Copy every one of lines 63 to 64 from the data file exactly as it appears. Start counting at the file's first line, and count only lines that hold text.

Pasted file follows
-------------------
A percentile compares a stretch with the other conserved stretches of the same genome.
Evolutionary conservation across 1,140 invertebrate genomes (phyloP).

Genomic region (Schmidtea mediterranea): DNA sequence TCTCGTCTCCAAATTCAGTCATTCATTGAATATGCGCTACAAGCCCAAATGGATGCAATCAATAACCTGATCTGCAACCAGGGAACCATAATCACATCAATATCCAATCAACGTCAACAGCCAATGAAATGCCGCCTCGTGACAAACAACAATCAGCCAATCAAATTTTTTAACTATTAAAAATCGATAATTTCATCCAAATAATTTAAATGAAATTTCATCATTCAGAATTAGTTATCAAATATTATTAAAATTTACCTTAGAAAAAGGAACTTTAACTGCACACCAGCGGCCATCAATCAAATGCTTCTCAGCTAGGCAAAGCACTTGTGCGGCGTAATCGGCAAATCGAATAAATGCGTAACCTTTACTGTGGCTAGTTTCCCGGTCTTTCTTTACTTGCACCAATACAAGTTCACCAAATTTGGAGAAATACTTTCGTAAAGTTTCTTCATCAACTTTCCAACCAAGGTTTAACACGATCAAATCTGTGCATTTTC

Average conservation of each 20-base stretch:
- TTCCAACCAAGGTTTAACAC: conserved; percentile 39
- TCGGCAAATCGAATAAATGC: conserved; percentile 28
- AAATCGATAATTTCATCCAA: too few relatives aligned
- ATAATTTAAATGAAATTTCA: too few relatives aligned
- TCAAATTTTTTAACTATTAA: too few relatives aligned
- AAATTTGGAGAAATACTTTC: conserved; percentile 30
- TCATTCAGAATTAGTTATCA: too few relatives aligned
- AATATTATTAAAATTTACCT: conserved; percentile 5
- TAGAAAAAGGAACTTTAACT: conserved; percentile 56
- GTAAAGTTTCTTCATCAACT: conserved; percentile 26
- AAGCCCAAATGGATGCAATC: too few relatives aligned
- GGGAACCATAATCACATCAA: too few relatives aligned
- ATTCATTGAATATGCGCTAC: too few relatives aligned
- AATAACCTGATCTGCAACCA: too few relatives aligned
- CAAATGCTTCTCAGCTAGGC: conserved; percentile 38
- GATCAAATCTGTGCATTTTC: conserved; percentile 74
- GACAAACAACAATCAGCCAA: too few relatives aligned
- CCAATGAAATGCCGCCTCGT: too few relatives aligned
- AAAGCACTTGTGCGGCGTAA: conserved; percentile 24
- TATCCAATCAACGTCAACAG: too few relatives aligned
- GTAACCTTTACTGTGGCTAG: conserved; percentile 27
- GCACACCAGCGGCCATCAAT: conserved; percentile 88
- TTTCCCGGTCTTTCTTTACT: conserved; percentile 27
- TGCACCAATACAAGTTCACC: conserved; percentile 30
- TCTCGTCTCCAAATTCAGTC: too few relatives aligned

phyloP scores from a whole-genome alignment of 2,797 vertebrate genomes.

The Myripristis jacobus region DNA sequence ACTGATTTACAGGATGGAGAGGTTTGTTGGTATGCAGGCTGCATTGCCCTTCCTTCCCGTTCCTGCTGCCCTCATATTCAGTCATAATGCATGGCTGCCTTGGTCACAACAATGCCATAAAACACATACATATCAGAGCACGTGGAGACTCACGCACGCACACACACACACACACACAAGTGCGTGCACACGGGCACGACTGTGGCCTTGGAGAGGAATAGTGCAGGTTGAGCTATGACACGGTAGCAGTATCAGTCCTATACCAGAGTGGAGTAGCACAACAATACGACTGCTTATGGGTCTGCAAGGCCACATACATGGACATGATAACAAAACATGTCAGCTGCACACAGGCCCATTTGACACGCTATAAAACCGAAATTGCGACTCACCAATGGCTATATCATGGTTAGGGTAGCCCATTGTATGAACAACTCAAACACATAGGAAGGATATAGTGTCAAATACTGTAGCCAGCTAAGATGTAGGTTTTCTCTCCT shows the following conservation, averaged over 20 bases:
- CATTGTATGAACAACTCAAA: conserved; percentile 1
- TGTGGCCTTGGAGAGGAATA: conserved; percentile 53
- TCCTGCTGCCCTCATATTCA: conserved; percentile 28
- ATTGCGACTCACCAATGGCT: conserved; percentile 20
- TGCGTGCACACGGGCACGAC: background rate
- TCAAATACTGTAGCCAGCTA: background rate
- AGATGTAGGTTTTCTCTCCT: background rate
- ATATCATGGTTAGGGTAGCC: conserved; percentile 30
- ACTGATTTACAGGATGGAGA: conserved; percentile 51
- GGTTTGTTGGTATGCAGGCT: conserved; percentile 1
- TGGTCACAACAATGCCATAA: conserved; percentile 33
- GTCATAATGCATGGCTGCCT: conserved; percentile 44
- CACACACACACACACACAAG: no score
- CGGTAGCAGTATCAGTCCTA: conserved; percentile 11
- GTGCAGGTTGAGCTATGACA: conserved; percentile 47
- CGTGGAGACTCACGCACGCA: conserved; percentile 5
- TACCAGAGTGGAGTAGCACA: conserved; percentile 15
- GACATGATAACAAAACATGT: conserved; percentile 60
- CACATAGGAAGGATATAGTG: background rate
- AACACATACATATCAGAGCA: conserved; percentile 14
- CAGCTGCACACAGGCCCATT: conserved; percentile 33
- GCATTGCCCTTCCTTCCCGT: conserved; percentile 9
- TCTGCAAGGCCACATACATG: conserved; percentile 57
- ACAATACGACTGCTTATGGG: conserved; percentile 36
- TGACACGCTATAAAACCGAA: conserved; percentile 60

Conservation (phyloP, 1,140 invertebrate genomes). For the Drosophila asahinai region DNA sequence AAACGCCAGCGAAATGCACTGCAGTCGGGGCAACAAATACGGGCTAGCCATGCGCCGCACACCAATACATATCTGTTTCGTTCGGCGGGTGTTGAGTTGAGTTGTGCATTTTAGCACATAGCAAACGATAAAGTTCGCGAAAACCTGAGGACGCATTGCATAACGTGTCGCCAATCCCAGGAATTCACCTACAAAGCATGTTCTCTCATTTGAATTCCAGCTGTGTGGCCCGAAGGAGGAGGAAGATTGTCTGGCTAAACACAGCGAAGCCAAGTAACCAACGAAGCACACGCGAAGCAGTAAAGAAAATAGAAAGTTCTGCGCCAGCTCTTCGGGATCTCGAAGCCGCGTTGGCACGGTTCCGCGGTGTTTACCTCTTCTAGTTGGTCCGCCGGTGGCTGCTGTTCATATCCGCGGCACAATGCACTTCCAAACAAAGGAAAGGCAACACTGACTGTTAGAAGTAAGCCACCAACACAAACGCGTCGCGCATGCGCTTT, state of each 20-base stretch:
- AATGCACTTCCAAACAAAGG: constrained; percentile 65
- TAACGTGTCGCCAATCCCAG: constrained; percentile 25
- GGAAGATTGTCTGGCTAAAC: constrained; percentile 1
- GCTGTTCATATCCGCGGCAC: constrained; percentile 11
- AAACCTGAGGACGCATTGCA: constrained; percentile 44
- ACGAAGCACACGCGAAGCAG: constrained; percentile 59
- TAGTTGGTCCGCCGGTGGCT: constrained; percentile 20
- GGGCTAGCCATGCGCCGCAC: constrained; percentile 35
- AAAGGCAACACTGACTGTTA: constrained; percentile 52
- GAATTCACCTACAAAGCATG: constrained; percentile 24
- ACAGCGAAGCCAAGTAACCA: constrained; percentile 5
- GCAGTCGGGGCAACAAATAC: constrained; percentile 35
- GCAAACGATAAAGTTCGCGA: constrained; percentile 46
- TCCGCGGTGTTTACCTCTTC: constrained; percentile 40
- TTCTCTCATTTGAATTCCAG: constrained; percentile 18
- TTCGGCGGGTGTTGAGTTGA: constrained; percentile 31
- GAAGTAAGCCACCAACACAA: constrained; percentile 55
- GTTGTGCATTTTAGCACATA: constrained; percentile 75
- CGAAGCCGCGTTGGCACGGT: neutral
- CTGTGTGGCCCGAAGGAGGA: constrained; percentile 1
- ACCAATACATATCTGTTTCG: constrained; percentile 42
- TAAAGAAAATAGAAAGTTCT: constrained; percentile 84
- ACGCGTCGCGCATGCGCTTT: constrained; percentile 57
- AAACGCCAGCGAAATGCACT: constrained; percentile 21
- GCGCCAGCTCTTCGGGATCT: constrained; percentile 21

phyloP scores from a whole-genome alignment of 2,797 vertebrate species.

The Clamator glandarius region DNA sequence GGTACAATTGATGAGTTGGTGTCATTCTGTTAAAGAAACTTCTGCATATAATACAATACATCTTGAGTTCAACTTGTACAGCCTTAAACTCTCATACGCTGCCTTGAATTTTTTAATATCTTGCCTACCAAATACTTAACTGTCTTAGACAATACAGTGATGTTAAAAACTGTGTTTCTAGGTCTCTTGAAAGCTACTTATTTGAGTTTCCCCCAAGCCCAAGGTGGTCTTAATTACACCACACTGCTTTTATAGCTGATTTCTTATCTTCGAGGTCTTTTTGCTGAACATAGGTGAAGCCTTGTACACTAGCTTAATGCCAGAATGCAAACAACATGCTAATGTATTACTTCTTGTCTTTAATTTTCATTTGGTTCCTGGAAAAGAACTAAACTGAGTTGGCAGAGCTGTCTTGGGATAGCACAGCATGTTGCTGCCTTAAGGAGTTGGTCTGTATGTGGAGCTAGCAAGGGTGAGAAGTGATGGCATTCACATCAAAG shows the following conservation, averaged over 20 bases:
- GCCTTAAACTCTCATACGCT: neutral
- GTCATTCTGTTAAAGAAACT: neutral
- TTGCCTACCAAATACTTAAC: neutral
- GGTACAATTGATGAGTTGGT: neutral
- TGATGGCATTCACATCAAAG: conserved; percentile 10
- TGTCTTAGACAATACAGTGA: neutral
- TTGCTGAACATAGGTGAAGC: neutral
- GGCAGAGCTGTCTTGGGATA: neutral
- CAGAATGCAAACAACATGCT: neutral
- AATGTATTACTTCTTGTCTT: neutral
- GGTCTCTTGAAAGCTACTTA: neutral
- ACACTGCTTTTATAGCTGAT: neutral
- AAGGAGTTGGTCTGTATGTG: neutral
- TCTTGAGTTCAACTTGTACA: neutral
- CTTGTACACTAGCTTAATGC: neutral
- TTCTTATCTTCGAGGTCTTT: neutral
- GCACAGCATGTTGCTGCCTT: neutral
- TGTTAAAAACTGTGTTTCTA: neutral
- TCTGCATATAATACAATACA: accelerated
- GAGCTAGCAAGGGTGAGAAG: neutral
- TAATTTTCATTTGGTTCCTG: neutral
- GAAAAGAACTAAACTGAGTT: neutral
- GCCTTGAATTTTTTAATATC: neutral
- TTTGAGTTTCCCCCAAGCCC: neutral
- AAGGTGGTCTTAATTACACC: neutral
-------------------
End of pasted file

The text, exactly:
- ACGAAGCACACGCGAAGCAG: constrained; percentile 59
- TAGTTGGTCCGCCGGTGGCT: constrained; percentile 20